Entering ‘toxic’ Bollywood, Kangana Ranaut believes, is like conquering the Great Wall of China: ‘A place devoid of affection’

Kangana Ranaut

In comparison to the Tamil film business, Kangana Ranaut has claimed that the Hindi film industry is “toxic” and lacks “empathy.” Kangana will make her South Indian debut in the J Jayalalithaa biopic Thalaivii, which will be released in theatres on Friday.

She acknowledged in an interview that breaking into Bollywood is like conquering the Great Wall of China, and that she has a “very shallow” understanding of the regional film industries because she is still new to south India.

“What is particularly remarkable about regional film is that at least they find some common ground,” she remarked in a YouTube interview with Tried & Refused Productions. They’re chameleons, and that’s something they understand… Because we’ve all moved to Mumbai, there’s a lot of variety in Hindi cinema, but there’s always a little of friction… Everyone wants to bring everyone down, but this isn’t going to help at all. It’s become such a poisonous environment that nobody is pleased for anybody else, and we can’t seem to find a common ground with which we can identify.”

She believes that establishing common ground is critical in order to avoid becoming engrossed in trivial human emotions. “You can only image how poisonous an environment where there is no love, no empathy, no feeling of camaraderie, no sense of compassion is going to be,” she continued. Whereas regional cinema is rising in popularity, we’re looking for a location (in the business) where people are so friendly to one another. I hope it stays that way, and that too many visitors don’t damage it.”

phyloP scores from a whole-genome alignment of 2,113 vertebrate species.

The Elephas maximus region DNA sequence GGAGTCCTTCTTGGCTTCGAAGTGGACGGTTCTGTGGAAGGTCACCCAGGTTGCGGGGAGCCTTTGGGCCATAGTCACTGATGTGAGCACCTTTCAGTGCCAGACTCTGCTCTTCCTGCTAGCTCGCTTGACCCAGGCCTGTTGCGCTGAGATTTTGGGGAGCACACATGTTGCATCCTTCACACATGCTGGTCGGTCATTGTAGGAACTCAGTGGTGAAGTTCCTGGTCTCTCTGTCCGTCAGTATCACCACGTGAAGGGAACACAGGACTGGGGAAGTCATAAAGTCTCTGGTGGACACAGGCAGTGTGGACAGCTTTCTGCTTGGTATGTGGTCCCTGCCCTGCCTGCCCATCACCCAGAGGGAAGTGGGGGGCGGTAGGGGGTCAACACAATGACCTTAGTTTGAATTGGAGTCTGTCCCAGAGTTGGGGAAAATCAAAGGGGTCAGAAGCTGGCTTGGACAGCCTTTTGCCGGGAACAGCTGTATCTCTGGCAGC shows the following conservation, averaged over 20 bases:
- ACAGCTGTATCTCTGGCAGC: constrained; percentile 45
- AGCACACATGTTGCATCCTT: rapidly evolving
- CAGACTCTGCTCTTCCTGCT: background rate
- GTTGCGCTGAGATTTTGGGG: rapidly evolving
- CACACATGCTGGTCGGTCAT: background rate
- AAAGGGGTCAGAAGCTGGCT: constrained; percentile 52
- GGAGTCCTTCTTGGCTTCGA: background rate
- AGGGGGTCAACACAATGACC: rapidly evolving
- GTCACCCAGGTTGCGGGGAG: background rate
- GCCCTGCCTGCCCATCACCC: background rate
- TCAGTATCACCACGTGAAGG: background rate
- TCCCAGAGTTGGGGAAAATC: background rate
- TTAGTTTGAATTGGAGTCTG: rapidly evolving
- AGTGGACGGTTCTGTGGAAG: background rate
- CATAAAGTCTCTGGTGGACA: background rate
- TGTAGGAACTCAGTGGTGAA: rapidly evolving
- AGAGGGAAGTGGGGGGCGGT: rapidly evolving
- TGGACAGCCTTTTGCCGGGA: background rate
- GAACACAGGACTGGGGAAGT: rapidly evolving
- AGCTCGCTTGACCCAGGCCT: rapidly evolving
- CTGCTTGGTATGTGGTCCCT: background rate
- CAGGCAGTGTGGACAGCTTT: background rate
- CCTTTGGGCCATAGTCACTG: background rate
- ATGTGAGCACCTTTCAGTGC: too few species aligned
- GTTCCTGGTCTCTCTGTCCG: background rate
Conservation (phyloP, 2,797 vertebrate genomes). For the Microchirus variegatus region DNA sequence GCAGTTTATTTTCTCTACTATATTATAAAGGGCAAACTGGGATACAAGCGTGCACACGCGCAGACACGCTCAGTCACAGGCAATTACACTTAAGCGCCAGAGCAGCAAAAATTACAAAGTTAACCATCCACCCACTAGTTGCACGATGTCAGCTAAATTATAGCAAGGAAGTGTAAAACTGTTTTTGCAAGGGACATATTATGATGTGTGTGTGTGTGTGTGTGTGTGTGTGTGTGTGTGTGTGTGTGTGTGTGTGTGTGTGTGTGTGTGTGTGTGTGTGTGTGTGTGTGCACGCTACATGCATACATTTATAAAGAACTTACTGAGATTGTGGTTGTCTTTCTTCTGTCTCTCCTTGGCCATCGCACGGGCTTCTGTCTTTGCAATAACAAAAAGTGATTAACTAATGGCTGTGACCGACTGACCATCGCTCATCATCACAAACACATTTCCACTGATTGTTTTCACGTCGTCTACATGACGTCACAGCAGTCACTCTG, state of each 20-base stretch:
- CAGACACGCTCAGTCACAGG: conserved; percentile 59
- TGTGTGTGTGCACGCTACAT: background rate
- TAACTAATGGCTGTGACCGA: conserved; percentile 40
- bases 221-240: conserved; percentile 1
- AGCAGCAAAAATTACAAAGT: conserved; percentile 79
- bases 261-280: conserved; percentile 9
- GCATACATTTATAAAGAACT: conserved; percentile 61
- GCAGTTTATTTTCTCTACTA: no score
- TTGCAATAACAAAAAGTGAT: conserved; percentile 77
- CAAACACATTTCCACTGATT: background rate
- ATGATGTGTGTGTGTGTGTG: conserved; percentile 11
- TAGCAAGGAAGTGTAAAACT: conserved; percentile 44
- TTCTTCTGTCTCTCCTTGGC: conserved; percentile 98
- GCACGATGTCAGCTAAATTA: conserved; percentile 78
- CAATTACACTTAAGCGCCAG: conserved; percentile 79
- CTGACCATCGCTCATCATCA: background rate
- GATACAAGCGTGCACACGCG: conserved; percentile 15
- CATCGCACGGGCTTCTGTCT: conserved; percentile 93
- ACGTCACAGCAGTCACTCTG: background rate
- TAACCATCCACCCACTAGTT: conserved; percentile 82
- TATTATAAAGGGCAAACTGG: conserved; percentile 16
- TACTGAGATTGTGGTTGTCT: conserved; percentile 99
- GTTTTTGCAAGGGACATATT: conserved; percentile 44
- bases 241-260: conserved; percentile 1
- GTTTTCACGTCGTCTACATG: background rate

Kangana said that there was no formal protocol in place when she first entered Bollywood. “There were no casting agencies, no OTTs to launch stars, it was a really difficult time,” she claimed, adding that she was “desperate” and in a “do-or-die” scenario, and that she had no option but to battle her way through “the Wall of China of the film business” after having “closed all doors.”


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